A man died from severe burns after flicking a cigarette behind a cabinet which set the home he was living in with his mother alight, an inquest heard.
Firefighters pulled retired electrician Stephen Bowman from his flaming semi-detached home, on Beaufort Avenue, Yate, on the evening of December 15 last year.
The 62-year-old was rushed to Southmead Hospital, but due to the burns he had sustained he died a few hours later.
Mr Bowman’s elderly mother, with whom he shared the property, escaped unharmed after a neighbour noticed flames in a bedroom window and raised the alarm.
An inquest at Avon Coroner’s Court heard this morning that a post-mortem report found ‘high levels’ of alcohol in Mr Bowman’s system at the time of his death.
The court heard that he had abused alcohol for decades, attempted suicide in 2001 and had a history of seizures, falls and unsteadiness.
Mr Bowman had been referred to alcohol treatment services in 2020, but by that time his health had taken a turn for the worse and he was ‘largely bedbound’ during his later years.
His sister Sonia provided a statement which was read aloud to the court. She said that Mr Bowman, who had once served in the Royal Navy and been popular as a young adult, had been ‘unhappy’ after being plagued by alcohol addiction for many years.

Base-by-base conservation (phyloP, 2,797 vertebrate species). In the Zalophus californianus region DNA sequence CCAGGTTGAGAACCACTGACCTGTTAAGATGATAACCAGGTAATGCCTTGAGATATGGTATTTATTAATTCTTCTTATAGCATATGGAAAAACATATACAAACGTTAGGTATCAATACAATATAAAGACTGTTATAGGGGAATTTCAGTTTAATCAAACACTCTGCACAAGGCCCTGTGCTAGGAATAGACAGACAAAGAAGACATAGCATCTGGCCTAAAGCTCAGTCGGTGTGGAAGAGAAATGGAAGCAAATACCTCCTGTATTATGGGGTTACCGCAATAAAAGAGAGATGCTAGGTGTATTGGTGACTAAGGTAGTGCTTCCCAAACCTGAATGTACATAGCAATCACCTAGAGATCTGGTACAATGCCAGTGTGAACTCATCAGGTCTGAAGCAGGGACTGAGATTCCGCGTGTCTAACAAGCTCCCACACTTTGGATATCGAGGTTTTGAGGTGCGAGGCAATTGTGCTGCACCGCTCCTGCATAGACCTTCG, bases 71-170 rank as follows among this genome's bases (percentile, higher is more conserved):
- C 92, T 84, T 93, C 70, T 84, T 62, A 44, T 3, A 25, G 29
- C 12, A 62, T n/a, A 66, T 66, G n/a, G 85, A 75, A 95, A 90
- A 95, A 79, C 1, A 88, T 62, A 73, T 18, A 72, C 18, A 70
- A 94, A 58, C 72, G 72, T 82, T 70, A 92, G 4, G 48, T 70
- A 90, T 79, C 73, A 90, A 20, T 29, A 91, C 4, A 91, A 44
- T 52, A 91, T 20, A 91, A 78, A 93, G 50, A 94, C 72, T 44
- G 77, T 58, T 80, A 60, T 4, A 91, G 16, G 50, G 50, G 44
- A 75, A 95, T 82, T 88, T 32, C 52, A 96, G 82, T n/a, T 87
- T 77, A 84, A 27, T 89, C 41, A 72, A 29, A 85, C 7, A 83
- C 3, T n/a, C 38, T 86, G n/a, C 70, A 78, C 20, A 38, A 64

Despite his ‘charm and intelligence’, this addiction had eventually led to the downfall of Mr Bowman’s marriage.
Sonia said that he had developed a ‘devil may care’ attitude and would often carelessly dispose of cigarettes around the house.
Although his relationship with his mother had become strained, Sonia added that Mr Bowman was ‘well loved’ by his family and had two children in their 30s.
Steve Miles, station manager at Avon Fire and Rescue, said that the service had carried out an investigation into the cause of the fire which was ‘accidental, likely due to a discarded cigarette found behind a side cabinet’ next to Mr Bowman’s bed.
Assistant coroner for the Avon area, Myfanwy Buckeridge said that Mr Bowman had consumed high levels of alcohol and discarded a cigarette while in bed, but there was ‘nothing to suggest to her’ that the fire had been a deliberate act.
She concluded: “This was a death due to accident.”